Chelsea coach, Jose Mourinho, and a team of players from the English Premiership side's youth side flew into town on Tuesday night to begin charity work on a six-year deal with Right To Play, an international humanitarian organisation.
But about 400 fans who paraded the streets of the Kotoka International Airport in Accra, its two entry and exit points — the VIP and the general entry points — as well as behind the fence along the tarmac, left in disappointment after failing to catch a glimpse of English football's 'Special One'.
Mourinho and his team, including Ghanaian-born Nana Ofori Twum but without the iconic Michael Essien who was expected in Accra last night, were whisked away in a bus from press view and the fans' sight from the tarmac to the Golden Tulip Hotel after his brief appearance at the general exit created security problems for himself as some fans attempted to mob him.
When he was snatched back into safety zone, a few had seen the last of him, at least at the airport, and it was the closest anyone else among the enthusiastic crowd, most of them dressed in Chelsea apparel, could get to the man who has secured six trophies in three seasons at Chelsea.
But he told a few within the media that the controversial character often seen along the touchlines in Chelsea matches was different from the off-field Mourinho.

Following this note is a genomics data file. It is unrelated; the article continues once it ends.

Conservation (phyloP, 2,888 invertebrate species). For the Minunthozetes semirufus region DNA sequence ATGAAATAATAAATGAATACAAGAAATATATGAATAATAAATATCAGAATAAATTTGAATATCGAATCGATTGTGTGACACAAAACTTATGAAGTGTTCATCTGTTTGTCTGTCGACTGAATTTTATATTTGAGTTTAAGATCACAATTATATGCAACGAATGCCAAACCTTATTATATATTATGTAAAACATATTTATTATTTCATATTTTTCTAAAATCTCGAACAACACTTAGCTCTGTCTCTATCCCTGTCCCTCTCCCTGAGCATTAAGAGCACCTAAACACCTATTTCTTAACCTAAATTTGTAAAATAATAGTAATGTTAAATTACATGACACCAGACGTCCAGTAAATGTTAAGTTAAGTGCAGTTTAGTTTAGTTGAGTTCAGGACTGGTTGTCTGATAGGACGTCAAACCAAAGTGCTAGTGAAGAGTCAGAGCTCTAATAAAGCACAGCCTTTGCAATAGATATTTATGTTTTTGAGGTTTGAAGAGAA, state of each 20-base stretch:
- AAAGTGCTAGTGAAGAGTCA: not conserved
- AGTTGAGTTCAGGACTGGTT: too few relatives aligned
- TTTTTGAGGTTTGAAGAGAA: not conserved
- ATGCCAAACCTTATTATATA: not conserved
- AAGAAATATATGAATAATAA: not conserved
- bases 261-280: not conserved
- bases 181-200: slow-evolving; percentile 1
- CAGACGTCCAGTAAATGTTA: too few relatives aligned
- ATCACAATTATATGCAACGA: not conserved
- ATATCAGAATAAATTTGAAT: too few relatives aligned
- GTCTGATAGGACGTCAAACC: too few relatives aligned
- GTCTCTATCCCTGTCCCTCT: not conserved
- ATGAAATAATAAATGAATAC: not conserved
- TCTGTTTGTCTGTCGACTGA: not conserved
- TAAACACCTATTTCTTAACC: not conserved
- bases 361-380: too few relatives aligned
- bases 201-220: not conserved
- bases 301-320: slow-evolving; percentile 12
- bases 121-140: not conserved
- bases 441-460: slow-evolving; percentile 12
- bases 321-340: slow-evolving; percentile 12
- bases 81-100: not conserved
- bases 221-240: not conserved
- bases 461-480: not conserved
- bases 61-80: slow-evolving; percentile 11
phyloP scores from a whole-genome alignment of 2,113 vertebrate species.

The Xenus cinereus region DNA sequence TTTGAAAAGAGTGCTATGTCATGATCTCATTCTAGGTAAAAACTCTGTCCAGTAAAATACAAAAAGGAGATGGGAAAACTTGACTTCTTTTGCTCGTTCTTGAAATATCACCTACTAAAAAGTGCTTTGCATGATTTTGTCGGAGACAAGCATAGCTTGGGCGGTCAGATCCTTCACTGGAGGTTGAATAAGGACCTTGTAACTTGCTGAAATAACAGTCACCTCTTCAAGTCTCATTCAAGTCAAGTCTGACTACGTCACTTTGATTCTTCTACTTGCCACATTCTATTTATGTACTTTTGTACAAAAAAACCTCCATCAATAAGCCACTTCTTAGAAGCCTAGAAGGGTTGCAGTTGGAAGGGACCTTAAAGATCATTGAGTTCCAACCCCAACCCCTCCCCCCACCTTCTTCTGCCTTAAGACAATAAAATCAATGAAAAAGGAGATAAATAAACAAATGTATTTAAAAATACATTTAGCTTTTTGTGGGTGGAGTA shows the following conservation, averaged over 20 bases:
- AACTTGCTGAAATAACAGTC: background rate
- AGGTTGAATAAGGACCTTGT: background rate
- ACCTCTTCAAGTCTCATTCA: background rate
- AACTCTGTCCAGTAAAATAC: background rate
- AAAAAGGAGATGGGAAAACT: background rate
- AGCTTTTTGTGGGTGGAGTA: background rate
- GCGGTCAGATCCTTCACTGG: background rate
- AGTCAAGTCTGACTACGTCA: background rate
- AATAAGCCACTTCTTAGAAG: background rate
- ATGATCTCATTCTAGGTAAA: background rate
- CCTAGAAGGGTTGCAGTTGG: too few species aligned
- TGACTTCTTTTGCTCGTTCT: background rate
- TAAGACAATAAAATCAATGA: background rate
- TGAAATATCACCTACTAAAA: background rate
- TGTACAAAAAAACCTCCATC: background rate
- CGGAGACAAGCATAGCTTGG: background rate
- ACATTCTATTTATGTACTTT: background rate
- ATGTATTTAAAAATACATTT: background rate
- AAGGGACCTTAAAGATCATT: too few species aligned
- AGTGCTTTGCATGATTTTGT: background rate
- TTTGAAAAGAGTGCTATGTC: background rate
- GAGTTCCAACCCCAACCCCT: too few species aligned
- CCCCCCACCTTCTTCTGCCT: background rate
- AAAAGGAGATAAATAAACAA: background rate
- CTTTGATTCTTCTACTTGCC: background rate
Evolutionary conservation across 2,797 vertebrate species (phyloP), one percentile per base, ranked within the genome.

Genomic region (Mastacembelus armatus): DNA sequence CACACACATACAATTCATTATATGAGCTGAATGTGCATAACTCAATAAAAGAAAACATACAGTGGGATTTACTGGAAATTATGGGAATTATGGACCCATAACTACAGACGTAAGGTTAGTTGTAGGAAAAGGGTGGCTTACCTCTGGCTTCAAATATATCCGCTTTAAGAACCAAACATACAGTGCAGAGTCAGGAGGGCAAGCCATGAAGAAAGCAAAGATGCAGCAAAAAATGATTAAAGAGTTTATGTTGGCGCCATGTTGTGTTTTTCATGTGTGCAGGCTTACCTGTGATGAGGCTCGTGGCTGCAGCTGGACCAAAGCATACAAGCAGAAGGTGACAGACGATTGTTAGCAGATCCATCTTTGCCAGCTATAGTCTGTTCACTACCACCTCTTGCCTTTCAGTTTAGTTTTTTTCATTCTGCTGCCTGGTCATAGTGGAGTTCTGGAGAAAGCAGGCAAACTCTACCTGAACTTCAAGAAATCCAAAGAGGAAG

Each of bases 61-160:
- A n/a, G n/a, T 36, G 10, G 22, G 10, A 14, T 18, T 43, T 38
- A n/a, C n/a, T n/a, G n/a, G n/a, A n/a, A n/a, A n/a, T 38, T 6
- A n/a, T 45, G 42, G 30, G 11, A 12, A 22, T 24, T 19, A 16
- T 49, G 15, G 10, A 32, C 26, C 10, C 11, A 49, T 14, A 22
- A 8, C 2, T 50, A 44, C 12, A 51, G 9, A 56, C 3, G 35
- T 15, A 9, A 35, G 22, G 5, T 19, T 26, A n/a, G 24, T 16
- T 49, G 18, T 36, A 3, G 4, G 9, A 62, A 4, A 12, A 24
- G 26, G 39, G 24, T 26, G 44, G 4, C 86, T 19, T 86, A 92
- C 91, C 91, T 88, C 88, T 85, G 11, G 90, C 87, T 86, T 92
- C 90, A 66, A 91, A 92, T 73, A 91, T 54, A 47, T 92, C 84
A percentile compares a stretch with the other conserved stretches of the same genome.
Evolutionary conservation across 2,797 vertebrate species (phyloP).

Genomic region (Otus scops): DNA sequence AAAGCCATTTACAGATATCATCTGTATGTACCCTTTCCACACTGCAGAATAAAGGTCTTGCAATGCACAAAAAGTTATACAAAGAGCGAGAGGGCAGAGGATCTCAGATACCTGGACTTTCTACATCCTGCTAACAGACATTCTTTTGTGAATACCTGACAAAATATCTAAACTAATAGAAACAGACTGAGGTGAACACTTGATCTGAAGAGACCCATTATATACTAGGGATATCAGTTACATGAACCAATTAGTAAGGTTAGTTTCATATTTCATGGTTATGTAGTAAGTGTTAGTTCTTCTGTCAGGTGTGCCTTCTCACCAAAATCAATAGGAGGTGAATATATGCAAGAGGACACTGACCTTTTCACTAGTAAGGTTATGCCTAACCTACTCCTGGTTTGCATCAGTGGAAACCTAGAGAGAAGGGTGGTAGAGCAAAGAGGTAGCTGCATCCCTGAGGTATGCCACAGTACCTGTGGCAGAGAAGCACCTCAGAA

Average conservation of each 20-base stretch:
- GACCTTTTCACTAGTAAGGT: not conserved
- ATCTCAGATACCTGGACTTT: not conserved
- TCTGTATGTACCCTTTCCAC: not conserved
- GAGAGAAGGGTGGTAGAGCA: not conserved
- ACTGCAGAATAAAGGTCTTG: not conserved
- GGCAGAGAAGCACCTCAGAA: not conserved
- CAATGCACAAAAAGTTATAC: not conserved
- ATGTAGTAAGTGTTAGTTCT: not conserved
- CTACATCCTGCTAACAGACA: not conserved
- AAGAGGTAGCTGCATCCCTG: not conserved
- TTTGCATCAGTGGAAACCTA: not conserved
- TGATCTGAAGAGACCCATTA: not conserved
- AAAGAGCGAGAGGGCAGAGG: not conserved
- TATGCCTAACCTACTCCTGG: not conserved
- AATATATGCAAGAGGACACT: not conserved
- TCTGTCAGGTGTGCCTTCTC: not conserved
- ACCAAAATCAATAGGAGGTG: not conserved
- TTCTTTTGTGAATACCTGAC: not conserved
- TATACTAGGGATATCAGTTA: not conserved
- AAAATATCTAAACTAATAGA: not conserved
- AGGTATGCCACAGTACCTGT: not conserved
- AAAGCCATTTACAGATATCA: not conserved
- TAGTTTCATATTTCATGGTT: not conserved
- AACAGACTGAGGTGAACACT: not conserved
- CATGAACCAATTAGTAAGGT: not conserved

That character, marked by a relaxed, smiling demeanour, was expressed fully at a press conference in Accra yesterday where he, manning the high table alongside Ghanaian-born former French and Chelsea skipper, Marcel Desaily, Chelsea Academy Manager, Neil Bath, Chelsea youth player, Sam Hutchinson, and Right To Play Ghana Manager, Joyce Sepenoo, stated that “to be a big club should not only be about trophies, but should involve important projects such as this one,” in reference to the Chelsea-Right To Play charity project.
The six-year partnership brokered at the beginning of the year is to raise £2 million to support projects of Right To Play, which are spread across 22 countries in Africa, Asia and the Middle East.
Joyce Sepenoo expressed the hope that “through this charity project, we will affect the lives of children.”
Essien and three other Chelsea teammates — Frank Lampard, Joe Cole and Salomon Kalou — have signed up as ambassadors for Right To Play.